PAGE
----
When we say Mallorca, we automatically think of sand, water, beaches and cocktails. But what about changing for a sport getaway on this Spanish island in the Mediterranean Sea? We headed there for the best rock climbing in Mallorca.
This post presents the climbing adventures of my partner and his 3 friends. Based on Rémi’s travel diary, I will narrate their adventures and make you discover some amazing spots for rock climbing in Mallorca. If you love nature, adventure and rock climbing, this article is for you.
Continue reading to discover where to stay, how to move around the island and more importantly, where to find the best climbing sites!
Best spots for rock climbing in Mallorca
Where to stay
We wanted to save some money by camping. The majority of travel guides mention only the camping site of Lluc Monastery, on the North of the island. Nonetheless, after some extra research, I have found three others using this website for camping. We stayed in The shelter Son Trias (Esporles), which is rather a mountain refuge than a camping site.
The ground was pretty hard because very dry, so I advise you to take a hammer to pitch your tent, or go find a big rock.
This was an easy choice. A transportation network is available in the cities, but since we stayed in the mountains for rock climbing activities, we rented a car.
We got up at 7:30 to go to the bakery and buy some ham for the lunch. We departed around 9:30 and arrived to the parking just before 10am. The climbing spot we are looking for are very close, so we start climb our first 4c (which is a top 50 in the guidebook) in sector Mario. Quite interesting for the view.
We move to another sector where we finish the warm up with a 5c and a 6a+. Then I do a 6b+ for my friends to try it top-rope, but I can’t finish it. It was an interesting route due to its little roof. After this I try a 6c+ but can’t finish it either in one try.
We picnic, then my friends sleep for a while in their hammocks. Energized after this break, I can finish my 6c+ from earlier. I’m warmed up for the 7a, but while climbing, I go on a wrong path and end up on a shabby 7a+. I try the crux 6 times before being able to finish it. Very well equipped route, though.
The highlight of the day was the teamwork for finishing the next route. Arthur goes on a 6a and puts the first three quickdraws, then he comes down. Hugo reaches a little farther and puts the fourth one, but fells before clipping the rope. After a quick pose, Arthur re-climbs and clips the rope on the fourth quickdraw, but fells and abandons it. Then again Hugo makes a little progress, but finally it’s Adrien that finishes the route within 3 essays. The name of this route was Ménage-à-trois.
2. Puig de Garrafa
We wake up at 7h30 and depart at 9h30 for Puig de Garrafa, pretty close to our stay. After almost half hour walk we reach the spot. We start climbing 5a, 5c, 6a+ and 6b+ routes until noon.
After a good nap, I finish a 6c+ and test some of the 7a routes after making sure not end up on another route like the previous day. And good thing I checked, because I was starting on a 6a instead of the 7a I wanted. After trying it few times, I decide to go on another 7a of 30 meters, listed top 50. I can’t climb it fluently, but nonetheless this route is magnificent: it passes through a cave, it has a slight overhang, and very good holds.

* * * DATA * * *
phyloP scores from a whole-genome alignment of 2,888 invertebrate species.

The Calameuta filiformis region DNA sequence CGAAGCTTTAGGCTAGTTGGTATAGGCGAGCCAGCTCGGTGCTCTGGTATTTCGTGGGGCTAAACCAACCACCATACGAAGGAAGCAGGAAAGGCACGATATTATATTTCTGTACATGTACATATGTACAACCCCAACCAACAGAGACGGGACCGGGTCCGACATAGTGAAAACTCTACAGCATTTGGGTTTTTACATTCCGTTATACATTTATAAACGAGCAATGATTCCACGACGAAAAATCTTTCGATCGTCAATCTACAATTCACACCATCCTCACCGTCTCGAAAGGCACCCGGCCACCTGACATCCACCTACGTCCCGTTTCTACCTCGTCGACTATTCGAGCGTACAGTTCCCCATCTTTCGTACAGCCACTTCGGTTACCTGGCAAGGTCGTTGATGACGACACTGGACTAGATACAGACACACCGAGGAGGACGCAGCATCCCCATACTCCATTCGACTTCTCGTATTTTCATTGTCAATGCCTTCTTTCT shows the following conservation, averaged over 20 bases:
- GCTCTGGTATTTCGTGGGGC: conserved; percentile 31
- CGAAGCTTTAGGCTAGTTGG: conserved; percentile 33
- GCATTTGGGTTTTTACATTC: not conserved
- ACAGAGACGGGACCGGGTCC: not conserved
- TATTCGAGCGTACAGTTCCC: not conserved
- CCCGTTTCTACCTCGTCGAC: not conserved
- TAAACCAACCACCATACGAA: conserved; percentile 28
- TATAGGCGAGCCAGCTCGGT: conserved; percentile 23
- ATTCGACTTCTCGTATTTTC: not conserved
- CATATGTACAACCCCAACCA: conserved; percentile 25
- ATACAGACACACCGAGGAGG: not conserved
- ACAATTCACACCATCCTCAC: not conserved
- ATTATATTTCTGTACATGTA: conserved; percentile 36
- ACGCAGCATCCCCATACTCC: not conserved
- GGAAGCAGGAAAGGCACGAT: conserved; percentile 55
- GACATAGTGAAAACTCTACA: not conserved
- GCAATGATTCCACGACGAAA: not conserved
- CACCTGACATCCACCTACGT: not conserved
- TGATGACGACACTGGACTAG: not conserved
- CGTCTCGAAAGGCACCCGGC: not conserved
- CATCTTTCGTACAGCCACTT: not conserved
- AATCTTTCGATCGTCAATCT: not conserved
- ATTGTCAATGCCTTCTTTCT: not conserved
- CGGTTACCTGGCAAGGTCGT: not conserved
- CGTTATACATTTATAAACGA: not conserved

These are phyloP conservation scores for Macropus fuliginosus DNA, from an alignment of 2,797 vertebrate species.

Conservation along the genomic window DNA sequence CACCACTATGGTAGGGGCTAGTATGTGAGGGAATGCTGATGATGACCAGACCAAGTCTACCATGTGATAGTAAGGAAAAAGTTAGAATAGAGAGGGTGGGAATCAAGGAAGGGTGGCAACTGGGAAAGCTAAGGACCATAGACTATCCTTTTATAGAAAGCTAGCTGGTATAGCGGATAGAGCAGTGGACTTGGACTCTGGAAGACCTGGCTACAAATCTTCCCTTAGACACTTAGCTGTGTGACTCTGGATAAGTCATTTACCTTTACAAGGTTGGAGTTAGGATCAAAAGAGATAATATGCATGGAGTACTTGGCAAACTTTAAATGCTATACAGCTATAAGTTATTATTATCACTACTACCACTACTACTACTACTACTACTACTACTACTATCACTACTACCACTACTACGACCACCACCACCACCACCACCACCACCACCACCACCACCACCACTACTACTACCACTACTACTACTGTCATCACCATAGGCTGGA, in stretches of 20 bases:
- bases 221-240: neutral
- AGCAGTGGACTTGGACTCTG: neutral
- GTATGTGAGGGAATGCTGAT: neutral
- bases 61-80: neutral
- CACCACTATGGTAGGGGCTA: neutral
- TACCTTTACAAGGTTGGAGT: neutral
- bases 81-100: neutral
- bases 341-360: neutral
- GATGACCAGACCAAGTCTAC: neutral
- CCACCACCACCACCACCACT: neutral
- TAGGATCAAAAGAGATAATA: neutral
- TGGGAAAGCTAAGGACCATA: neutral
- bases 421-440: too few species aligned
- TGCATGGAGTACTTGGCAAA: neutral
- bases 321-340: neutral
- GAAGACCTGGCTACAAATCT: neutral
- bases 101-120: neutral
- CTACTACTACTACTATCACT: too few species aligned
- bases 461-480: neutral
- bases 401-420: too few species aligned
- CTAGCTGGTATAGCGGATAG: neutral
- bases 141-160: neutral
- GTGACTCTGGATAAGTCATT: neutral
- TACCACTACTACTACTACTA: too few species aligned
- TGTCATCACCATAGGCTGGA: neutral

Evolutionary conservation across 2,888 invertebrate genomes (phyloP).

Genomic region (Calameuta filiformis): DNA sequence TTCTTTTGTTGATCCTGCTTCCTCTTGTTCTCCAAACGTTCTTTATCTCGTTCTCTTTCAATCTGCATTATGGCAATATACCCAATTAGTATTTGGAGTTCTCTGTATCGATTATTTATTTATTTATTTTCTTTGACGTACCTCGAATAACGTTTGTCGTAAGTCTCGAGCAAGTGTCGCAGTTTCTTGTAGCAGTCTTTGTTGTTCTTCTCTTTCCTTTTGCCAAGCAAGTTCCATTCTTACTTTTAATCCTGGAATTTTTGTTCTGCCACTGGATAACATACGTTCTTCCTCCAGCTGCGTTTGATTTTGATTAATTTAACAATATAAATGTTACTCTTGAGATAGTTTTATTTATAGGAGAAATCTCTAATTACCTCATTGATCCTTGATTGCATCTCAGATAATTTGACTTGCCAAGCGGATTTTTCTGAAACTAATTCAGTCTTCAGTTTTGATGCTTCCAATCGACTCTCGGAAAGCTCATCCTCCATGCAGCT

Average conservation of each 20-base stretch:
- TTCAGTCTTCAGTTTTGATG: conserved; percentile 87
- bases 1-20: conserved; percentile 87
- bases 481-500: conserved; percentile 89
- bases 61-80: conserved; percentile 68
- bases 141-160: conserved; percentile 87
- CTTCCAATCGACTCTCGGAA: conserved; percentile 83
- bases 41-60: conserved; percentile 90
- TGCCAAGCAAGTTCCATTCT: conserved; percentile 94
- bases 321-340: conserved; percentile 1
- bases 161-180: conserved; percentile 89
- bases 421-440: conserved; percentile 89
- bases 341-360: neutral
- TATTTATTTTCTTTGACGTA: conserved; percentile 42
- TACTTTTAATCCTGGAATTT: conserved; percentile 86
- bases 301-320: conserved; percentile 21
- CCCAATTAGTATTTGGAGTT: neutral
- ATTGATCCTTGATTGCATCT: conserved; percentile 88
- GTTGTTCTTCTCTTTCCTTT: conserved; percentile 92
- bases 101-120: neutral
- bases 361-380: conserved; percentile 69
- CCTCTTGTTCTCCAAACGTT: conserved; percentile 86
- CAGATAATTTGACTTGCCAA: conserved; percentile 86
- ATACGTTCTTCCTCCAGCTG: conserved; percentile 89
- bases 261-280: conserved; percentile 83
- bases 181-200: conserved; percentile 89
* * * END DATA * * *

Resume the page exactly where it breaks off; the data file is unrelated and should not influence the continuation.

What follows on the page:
The most original spot for rock climbing in Mallorca is definitely Valdemossa area.
We warm up on a 5c, quite interesting due to its chimney. We continue on a 6a that crosses the wall diagonally. We meet some Swiss climbers and then we have to go to the car, ’cause it starts raining. We take advantage on that to have lunch.
After this break, some menacing clouds are still in the sky, but the rock seems dry.
Favourite 5c+ route
Climbing in this sector is interesting and fun. The belayer has to move away from the street each time a car passes. And as this was on a Saturday, the cars were passing regularly.
I particularly enjoyed this 5c+ route: steep overhang, huge holes, then climbing down in the middle of the street.
Scary, unequipped 7a route
In the afternoon I pick on a 7a and we find the Swiss climbers from earlier.
First move is very difficult. I fall on a crux at the fourth quickdraw, but keep on going. After a while I realize my stock of quickdraws is diminishing. Towards the end I place my last quickdraw, but the next point seems reachable. I reach it without difficulties and spot two quick links above. I don’t have any quickdraws to place. I climb on top of a little platform…
Here no belay stance in sight; only two screws remain. No belay stance, no tree, nothing nearby. I can’t un-climb this part, because I didn’t place a quickdraw. I find a place where’s a hole in the wall. I pass the rope in it and start descending. At the first belay stance I try to retrieve the cord, but it got stuck in that hole in the wall!!!
Luckily for me, one of the Swiss climbers finds a way up the cliff and frees my cord. Finally I can descend. Phew!
The 6b-that-is-not-a-6b route
When getting back to the car, the other two friends tell me the left 3 quickdraws on a 6b. Now I have to climb again. The route is difficult but feasible; it’s only normal for a 6b. At the fourth belay point it becomes reaaally difficult. I reach the fifth point and take another break. There are only minuscule holds on this slab climbing route, but I finally reach the last point. When my friends get me down, they confess it was actually a 7a route… Ha, ha, not fun, guys!!
So here it ends the adventure on rock climbing in Mallorca. For the moment! Yeah, because we also found some amazing water solo spots. And tested them. And leaped from a more than 7 meters altitude! Scary, adrenalinous af!